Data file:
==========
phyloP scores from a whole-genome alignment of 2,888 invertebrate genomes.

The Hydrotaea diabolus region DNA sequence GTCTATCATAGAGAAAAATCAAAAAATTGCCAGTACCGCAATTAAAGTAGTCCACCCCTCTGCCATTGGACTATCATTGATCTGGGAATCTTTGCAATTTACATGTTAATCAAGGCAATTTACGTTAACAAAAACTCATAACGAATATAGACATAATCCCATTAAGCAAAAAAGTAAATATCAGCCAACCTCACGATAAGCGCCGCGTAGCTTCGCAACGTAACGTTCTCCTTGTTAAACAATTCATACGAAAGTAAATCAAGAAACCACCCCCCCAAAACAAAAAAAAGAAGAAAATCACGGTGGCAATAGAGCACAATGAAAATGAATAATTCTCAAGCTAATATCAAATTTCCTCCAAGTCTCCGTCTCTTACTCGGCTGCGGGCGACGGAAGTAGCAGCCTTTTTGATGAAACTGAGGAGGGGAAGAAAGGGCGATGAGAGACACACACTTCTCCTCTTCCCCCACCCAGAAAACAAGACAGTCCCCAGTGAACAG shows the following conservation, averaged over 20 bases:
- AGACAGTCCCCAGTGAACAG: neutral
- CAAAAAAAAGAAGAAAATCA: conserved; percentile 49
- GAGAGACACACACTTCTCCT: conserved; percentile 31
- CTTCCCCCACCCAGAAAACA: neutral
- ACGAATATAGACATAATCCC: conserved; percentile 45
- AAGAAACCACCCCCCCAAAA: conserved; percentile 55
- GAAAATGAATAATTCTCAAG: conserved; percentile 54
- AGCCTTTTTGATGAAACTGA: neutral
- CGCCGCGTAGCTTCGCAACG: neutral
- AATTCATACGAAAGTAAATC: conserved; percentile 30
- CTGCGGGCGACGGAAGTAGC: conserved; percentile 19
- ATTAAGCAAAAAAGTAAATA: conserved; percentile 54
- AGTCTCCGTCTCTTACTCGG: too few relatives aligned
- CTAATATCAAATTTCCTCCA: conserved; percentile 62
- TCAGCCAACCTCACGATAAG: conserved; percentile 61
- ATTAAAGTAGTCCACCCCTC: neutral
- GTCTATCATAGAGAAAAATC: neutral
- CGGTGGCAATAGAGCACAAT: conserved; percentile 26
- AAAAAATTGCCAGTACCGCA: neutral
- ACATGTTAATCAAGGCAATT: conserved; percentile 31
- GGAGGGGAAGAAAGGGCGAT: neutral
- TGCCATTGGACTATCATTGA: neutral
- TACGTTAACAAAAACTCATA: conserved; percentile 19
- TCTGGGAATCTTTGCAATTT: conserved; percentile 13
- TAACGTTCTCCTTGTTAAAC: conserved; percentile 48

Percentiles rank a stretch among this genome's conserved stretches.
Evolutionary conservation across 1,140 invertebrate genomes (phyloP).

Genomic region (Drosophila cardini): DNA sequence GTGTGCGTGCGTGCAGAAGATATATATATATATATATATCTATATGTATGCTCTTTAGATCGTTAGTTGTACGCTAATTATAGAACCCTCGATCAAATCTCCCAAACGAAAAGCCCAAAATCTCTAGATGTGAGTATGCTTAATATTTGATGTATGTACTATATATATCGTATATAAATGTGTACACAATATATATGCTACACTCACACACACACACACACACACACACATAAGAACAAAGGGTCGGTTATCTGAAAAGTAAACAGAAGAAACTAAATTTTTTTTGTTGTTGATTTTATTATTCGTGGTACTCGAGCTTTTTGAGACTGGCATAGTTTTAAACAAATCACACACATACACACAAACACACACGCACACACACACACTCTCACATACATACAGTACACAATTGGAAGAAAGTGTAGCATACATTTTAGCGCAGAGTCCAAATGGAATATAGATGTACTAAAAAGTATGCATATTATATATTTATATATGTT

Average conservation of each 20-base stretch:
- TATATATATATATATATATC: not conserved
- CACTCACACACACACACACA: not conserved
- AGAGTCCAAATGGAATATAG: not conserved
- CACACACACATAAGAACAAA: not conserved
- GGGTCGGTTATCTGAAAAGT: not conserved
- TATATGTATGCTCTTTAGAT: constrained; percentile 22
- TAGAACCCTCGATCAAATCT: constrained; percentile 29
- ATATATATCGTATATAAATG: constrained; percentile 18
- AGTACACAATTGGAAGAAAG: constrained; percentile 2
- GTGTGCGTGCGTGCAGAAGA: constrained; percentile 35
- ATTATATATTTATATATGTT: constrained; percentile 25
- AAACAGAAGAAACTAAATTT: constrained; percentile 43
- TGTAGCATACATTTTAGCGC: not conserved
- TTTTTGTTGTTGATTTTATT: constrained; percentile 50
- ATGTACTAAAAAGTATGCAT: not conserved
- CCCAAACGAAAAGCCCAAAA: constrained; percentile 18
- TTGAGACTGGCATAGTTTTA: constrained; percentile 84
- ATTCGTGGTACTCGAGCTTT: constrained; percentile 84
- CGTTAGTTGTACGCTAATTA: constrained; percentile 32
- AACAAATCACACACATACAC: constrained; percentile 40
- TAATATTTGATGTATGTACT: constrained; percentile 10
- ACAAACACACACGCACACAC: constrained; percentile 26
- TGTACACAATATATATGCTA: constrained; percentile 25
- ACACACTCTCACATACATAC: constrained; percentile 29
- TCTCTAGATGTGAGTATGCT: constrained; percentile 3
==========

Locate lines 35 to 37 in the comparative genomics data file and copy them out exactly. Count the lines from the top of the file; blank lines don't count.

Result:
- CACACACACATAAGAACAAA: not conserved
- GGGTCGGTTATCTGAAAAGT: not conserved
- TATATGTATGCTCTTTAGAT: constrained; percentile 22